B.F.H.- Week Three: Just When You Think It’s Over, It Ain’t

Saturday, September 22, 2018

Stevenson Washington (2400 souls) is the Seat of Skamania County. We do most of our grocery shopping there as well as attend Mass on Sundays. Stevenson has a lot more to offer than Cascade Locks and is only 3 miles farther. The local A&J grocery store is pretty well stocked and the town has few nice restaurants, a pharmacy, a hardware store and an auto parts store. Stevenson is also a port of call for the river tour boats which have the appearance of the old Mississippi stern wheelers. At seven miles distance, Stevenson is a lot closer than traveling 20 miles either way to Hood River or the Gresham/Troutdale/Portland area for basic supplies. Besides, the view from The Bridge of the Gods looking up and down river is outstanding!

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Stevenson, WA

We took a trip on the Stevenson side of the Gorge east to White Salmon (2400 souls), again to escape the rain. The rain followed us! WA 14 is also known as the Lewis And Clark Highway as The Corps of Discovery used the Columbia River Gorge to reach the Pacific Ocean in 1805.

BFH to White Salmon

Washington Highway 14 runs between Vancouver, WA and Plymouth to the east. In places it is a hilly, twisty two lane road. As one travels farther east the road flattens out and parallels railroad tracks. I think one of the highlights of this section of road are the tunnels. There are seven in all and we go through six. RV’ers who haven’t traveled the 14 are concerned with low clearances but shouldn’t be. Semi’s go through them all the time. The tunnels are arched so the low point is at the vertical wall which most rig drivers would avoid anyhow. An RV’er is always wise to know exactly how tall their rig is as there are many places around the country that have restricted heights.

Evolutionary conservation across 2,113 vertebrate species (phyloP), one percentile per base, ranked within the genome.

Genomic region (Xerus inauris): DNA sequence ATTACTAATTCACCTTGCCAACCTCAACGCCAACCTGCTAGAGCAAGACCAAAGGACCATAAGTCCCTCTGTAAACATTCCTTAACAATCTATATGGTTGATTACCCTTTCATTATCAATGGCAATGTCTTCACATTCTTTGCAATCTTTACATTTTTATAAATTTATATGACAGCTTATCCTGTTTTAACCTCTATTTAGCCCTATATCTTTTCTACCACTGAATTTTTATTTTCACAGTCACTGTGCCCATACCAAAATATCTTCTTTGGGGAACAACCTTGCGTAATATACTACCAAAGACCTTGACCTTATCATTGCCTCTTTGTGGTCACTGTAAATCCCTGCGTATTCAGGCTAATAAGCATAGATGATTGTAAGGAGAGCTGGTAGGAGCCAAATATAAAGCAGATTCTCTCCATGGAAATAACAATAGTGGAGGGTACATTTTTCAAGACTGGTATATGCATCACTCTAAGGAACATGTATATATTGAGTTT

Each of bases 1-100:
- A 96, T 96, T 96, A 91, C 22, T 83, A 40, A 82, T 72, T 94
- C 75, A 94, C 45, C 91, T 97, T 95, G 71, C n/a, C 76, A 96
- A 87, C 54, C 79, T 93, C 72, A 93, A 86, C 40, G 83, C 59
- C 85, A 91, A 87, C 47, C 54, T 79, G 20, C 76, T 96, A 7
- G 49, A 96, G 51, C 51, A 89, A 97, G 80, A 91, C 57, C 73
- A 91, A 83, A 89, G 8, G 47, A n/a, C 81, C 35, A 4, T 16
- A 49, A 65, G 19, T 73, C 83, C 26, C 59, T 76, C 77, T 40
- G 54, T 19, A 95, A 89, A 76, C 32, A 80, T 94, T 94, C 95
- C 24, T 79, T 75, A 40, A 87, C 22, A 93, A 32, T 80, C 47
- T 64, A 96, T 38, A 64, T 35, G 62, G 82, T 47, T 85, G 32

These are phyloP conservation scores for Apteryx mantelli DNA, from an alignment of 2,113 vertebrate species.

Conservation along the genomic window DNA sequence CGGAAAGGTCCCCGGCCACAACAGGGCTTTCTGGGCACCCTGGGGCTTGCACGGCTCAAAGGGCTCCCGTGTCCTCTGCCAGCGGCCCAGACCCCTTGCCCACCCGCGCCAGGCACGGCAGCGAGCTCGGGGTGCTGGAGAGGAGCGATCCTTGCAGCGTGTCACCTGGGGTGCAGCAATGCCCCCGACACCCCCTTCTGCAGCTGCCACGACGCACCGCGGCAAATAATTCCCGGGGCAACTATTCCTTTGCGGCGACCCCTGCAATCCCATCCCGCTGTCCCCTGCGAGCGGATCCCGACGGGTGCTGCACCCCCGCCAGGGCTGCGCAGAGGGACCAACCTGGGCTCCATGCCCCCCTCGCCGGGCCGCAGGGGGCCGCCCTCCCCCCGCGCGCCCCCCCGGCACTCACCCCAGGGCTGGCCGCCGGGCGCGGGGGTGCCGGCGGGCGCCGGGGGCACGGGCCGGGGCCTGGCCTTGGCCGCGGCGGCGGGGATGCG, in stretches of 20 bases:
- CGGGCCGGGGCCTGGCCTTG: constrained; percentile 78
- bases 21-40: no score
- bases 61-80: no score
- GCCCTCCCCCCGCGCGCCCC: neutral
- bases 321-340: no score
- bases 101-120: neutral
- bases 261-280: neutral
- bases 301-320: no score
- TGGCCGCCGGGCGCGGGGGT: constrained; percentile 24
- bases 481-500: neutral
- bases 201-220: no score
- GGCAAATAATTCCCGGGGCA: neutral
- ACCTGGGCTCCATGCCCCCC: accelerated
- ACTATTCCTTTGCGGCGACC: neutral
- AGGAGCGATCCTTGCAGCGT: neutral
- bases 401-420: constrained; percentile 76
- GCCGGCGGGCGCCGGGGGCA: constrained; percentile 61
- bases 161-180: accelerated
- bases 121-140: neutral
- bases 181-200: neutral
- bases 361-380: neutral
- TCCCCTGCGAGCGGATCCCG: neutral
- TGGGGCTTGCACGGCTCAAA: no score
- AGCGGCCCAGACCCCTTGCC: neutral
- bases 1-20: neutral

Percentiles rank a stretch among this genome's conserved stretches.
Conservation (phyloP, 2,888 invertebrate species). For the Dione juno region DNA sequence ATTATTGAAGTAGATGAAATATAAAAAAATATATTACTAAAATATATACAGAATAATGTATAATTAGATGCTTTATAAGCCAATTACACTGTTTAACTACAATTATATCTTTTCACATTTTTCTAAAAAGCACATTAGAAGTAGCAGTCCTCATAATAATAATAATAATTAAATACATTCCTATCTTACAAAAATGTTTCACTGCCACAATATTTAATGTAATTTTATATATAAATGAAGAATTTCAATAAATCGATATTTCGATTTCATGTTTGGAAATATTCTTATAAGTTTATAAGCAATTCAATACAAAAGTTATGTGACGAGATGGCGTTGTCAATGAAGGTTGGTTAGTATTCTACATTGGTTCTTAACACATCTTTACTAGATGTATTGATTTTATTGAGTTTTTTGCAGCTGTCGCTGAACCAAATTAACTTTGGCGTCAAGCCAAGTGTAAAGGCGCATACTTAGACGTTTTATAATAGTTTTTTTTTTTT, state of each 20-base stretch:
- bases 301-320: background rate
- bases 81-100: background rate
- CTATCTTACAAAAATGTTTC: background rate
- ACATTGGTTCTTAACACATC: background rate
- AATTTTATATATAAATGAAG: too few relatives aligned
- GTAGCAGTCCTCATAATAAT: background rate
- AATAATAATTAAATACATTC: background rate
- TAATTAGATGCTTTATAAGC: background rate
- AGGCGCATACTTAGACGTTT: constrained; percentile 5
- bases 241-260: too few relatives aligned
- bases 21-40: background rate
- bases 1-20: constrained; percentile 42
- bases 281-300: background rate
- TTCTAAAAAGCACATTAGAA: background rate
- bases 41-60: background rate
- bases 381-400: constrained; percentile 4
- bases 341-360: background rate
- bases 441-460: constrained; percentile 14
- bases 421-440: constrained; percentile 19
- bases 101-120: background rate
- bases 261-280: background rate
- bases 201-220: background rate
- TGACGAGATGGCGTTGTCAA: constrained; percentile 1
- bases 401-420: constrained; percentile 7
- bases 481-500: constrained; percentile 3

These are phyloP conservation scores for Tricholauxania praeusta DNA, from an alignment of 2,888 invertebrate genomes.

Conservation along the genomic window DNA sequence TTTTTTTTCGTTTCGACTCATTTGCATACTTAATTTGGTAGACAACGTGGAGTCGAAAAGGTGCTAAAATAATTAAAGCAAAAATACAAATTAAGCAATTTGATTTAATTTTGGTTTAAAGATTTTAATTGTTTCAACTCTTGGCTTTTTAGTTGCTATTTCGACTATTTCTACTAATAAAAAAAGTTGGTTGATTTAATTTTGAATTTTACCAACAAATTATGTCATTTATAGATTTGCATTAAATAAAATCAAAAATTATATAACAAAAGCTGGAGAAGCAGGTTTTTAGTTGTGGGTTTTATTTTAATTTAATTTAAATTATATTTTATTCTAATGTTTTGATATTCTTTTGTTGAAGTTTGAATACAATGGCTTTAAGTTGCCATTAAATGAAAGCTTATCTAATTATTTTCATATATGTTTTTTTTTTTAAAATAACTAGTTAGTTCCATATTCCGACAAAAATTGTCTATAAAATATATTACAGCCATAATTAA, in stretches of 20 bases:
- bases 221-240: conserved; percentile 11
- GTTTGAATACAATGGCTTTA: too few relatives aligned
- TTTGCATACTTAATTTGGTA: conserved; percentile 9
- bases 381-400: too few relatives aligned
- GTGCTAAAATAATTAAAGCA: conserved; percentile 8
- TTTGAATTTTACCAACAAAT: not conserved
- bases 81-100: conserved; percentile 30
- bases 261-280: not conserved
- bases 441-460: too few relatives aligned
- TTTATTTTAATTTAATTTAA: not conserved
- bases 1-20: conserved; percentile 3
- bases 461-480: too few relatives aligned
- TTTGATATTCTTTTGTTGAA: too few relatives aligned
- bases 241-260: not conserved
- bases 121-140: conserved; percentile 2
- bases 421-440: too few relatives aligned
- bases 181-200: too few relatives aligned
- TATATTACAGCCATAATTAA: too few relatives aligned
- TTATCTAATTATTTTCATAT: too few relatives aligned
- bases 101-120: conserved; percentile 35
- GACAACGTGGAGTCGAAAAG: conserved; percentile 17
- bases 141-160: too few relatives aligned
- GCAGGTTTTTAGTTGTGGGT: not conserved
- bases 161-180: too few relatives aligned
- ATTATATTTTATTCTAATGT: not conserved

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Six Highway Tunnels Between Stevenson and White Salmon. Rail Tunnel to Its Right

We stopped at the Spring Creek National Fish Hatchery just west of White Salmon. Of course, it’s raining……….. Jil goes into the office and starts chatting with the nice Fish Gal behind the counter……. and its raining……… and I’m outside with our mutzos……… and Jil’s still chatting. I find a post on which to secure the furry ones leashes and head in. Jil’s still yackin’, er, conversing with the Fish Gal so I run into the Little Boys Room. When I come out she is still, ehem……. conversing. I break into the conversation and say “Sweetie, it’s raining outside and the doggies are getting really wet. You know how much you dislike the smell of wet dogs………..” and I walk outside to stay with the furry ones. After what seemed like a week Jil comes out and we walk through the hatchery to the car and climb aboard. Ewwww, it smells like wet dog in here! Sigh……….

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We also did a quick spin around White Salmon enjoying the fantastic views that this cliff-side town has to offer. Couldn’t see as much today for the clouds. The mutzos needed a stretch so we went to the park. On a clear day Mt. Hood can be seen from that location.